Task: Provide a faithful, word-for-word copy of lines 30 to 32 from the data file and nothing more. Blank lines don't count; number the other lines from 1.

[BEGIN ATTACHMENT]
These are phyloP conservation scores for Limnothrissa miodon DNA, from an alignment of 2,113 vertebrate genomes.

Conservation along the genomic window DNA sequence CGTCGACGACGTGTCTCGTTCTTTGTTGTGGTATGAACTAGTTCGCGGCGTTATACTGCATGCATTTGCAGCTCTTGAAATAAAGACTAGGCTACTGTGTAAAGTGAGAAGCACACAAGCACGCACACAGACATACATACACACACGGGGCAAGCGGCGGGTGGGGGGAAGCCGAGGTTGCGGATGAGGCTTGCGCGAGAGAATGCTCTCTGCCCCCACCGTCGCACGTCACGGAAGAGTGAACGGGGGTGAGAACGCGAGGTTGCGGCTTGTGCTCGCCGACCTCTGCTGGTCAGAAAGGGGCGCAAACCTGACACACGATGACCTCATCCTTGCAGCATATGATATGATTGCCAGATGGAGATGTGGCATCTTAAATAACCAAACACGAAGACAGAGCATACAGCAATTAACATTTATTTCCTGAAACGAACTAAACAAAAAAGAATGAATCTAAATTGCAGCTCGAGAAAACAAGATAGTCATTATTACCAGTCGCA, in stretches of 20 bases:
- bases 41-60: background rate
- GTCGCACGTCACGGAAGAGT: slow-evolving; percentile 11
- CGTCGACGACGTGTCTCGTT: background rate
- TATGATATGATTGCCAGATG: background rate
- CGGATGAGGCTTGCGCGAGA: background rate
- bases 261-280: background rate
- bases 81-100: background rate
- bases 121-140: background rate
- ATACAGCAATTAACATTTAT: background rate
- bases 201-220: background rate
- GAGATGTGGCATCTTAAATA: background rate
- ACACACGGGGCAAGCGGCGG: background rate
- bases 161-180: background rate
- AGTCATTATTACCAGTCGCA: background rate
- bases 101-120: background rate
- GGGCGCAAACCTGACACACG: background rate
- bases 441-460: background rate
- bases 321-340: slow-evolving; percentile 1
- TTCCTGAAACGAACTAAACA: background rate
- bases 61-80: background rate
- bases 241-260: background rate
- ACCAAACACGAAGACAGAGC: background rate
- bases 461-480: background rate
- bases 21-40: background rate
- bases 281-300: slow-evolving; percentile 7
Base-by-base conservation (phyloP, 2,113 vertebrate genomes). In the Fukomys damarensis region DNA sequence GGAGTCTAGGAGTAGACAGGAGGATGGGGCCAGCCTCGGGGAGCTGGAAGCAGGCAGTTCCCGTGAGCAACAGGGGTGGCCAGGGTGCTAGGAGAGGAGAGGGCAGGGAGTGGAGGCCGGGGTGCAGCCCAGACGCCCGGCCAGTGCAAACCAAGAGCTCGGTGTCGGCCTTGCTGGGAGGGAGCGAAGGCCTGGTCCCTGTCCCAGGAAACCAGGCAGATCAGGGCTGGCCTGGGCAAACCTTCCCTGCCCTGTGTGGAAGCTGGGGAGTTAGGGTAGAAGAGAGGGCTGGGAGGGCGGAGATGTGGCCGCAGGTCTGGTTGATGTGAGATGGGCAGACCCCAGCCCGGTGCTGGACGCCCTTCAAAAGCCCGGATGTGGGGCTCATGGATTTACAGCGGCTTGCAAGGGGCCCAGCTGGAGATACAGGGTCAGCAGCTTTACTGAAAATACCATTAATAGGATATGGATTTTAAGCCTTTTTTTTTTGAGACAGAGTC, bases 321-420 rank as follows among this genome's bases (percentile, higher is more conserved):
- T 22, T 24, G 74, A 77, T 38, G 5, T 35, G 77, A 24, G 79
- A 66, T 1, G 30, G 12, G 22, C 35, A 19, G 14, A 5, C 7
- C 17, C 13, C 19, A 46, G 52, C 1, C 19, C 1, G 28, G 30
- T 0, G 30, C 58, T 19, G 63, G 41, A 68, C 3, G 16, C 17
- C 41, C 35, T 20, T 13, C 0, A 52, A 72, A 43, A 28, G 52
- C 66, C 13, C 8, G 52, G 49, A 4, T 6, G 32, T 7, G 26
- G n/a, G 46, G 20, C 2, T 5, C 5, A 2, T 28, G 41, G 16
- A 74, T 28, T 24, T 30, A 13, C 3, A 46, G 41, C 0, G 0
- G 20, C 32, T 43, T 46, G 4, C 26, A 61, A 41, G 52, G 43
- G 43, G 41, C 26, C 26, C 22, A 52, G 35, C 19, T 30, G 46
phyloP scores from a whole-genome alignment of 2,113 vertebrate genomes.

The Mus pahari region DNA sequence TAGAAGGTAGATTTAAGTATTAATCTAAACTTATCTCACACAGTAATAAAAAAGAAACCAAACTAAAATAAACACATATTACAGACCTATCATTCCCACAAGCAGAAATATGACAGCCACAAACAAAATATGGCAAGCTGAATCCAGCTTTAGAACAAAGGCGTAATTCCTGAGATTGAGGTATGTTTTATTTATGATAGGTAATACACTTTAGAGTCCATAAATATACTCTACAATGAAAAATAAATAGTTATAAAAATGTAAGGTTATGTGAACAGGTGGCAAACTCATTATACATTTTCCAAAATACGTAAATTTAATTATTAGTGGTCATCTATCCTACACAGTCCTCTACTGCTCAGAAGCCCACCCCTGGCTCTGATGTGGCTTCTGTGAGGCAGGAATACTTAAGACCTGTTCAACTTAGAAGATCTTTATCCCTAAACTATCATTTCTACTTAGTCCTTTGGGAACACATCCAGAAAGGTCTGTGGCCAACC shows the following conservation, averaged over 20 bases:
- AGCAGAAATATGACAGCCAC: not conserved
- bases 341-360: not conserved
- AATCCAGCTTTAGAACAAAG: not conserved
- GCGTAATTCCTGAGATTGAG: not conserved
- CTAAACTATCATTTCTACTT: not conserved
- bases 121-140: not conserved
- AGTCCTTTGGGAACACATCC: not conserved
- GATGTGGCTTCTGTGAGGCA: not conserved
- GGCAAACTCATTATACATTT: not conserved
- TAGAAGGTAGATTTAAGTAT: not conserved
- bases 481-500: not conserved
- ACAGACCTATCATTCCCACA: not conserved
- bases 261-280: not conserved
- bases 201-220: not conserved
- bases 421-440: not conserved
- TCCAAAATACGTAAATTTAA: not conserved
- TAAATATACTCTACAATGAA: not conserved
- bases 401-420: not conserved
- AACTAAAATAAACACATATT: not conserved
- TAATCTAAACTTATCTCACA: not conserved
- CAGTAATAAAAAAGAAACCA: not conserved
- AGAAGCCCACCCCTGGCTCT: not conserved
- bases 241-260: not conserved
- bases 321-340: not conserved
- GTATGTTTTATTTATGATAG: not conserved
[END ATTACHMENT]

- A 66, T 1, G 30, G 12, G 22, C 35, A 19, G 14, A 5, C 7
- C 17, C 13, C 19, A 46, G 52, C 1, C 19, C 1, G 28, G 30
- T 0, G 30, C 58, T 19, G 63, G 41, A 68, C 3, G 16, C 17